Sports Illustrated will announce its choice for Sportsman of the Year on Nov. 30. Here's one of the nominations for that honor by an SI writer. Encores happen in sport, this we know. Michael Jordan kept winning NBA titles. Joe Montana kept winning Super Bowls. Lance Armstrong kept winning Tours de France. Greatness once established is proved again and solidified, and a legend's resume grows longer. But in 2009, Usain Bolt did something far more remarkable -- he improved on the impossible.
With the NFL combine set to begin this week in Indianapolis, SI.com's Bucky Brooks, a former scout, is ranking the top 2009 draft prospects by position group. The lists were compiled through a series of conversations with scouts and game-tape evaluations. The schedule will be as follows:
BEIJING -- There will always be another. This is the eternal lesson of track and field. On a sweltering August night 12 years ago, Michael Johnson lashed the 200-meter world record to his back and seemed to drag it deep into the future. He ran 19.32 seconds, so fast that young men accepted that they would not see the record broken again in their lifetimes.
Usain Bolt makes the impossible seem commonplace. His running has been so spectacular here that he has forced hard-traveled track scribes to consider the question: Can Bolt break Michael Johnson's 12-year-old record in the 200? The time to beat is 19.32.
Chris Brown is headed to lunch in a place where eyes pan like security cameras, scanning for threats. It's the giant, circus-tent of a cafeteria at the Olympic Village, and everywhere athletes are stealing furtive glances at those who would get between them and their destiny.
It's the iconic image of modern American sprinting: Michael Johnson, golden shoes flashing past the clock reading 19.32 seconds at the end of the 1996 Olympic 200-meter dash. It was so much faster than anyone had ever run, that even Johnson looked stunned, throwing open his arms and screaming as he caught a glimpse of the time. He was alone, on top of the world.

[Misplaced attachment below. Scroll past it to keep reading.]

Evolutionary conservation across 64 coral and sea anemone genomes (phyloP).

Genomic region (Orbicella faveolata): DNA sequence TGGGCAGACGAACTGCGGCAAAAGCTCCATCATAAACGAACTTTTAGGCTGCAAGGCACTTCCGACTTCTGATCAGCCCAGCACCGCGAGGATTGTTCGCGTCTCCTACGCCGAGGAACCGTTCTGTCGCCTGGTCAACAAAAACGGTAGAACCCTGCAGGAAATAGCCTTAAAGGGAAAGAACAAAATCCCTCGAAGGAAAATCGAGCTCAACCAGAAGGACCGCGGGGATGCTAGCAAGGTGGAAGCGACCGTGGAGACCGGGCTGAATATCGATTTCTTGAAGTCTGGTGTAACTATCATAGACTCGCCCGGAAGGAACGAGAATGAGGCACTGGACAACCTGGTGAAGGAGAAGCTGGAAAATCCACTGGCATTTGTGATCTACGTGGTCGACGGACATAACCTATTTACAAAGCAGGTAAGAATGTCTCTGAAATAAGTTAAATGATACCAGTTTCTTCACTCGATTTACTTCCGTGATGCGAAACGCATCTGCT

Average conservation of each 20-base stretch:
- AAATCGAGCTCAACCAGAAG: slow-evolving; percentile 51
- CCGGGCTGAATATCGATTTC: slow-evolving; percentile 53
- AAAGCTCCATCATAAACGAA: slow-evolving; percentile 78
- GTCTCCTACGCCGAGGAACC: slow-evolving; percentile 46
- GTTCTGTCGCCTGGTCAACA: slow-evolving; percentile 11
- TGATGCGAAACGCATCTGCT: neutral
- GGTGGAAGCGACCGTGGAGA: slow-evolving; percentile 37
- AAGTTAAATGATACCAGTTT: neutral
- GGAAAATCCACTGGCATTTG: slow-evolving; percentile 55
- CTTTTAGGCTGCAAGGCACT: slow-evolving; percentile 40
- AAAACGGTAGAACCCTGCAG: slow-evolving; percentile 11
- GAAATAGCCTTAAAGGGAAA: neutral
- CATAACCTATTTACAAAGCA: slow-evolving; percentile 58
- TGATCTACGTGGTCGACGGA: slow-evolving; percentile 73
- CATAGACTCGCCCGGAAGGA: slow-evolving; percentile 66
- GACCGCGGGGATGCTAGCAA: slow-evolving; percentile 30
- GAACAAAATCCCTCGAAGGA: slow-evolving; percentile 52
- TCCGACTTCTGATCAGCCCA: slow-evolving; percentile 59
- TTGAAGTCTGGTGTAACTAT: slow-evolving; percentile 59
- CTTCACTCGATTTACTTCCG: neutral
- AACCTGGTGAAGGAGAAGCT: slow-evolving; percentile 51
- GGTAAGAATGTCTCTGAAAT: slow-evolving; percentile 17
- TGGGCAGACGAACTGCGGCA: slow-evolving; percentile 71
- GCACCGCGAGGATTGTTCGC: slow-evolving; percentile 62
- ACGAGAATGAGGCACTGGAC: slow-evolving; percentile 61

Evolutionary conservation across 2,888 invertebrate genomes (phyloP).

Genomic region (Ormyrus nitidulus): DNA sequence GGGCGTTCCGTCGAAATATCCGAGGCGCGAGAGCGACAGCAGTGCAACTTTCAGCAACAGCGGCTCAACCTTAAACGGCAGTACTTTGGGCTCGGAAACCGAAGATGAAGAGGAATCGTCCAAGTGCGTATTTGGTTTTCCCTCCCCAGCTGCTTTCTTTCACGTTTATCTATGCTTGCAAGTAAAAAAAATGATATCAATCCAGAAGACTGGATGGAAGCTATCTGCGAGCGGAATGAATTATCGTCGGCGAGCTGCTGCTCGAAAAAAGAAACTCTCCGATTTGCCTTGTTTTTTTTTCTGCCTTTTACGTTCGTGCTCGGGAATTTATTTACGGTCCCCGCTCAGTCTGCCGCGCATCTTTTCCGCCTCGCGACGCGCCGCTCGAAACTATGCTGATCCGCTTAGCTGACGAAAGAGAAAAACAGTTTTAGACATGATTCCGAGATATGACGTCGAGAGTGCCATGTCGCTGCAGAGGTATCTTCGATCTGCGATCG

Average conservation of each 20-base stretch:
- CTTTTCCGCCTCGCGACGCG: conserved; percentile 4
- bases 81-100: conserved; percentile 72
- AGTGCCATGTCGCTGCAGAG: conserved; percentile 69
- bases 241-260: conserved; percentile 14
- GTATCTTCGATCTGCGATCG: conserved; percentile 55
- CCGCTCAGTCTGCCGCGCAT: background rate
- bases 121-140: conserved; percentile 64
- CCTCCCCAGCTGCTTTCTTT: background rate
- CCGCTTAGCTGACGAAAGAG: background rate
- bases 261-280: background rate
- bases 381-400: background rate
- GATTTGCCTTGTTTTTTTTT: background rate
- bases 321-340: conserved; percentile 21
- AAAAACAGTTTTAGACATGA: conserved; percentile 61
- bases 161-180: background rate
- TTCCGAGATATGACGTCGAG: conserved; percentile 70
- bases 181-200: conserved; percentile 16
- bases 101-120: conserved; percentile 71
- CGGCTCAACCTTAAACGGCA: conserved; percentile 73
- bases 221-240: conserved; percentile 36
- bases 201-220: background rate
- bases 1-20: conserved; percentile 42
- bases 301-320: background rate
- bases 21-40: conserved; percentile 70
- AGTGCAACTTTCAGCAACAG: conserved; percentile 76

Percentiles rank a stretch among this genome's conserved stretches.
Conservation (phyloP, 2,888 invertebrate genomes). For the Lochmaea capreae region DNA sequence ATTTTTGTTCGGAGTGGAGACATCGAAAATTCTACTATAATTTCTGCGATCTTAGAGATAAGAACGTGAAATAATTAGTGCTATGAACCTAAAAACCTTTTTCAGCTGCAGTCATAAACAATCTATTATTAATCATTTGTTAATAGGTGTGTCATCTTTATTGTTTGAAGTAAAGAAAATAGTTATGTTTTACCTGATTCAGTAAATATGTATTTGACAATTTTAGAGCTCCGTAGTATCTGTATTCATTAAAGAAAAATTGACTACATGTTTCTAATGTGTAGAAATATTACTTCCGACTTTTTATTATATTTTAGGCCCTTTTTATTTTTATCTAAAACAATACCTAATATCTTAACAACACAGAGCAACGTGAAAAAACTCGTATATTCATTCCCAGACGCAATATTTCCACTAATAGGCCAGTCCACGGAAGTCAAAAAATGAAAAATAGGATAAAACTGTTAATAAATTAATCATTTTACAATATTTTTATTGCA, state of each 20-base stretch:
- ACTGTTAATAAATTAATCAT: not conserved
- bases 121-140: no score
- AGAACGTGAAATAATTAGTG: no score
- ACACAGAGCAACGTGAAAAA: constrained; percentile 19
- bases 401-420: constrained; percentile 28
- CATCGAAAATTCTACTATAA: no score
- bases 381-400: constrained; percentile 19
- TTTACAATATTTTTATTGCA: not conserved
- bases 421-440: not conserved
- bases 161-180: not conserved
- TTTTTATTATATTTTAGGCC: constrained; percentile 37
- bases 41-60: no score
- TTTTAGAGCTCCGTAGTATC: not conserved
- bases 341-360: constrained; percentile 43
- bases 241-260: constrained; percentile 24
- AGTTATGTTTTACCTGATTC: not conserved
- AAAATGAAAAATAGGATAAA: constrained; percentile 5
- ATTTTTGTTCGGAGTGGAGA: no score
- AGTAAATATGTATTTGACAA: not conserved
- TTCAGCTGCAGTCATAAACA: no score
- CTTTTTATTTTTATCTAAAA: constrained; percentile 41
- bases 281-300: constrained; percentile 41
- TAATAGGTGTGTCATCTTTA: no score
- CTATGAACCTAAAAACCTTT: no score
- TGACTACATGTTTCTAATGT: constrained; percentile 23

Nicknamed "The Gazelle" on account of her graceful running style and speed around the track, France's Marie-Jose Perec is one of the greatest female sprinters of modern times, and also the most troubled.
EUGENE, Ore -- On Saturday morning, no less an authority on track and field than Michael Johnson conceded the future of the 100- and 200-meter races to 21-year-old Jamaican Usain Bolt. There is evidence to support Johnson's theory.
Two years ago U.S. sprinter Torri Edwards's training partners went to Europe for the summer track season, leaving her behind in Los Angeles. Edwards, who had been slapped with a two-year suspension in July 2004 after testing positive for a banned stimulant, spent long afternoons on the track at USC (her alma mater) and Mt. San Antonio College, sprinting past housewives and retirees in the sunshine. "[I was] bored, angry and sad," Edwards recalls, "missing a sport that I love."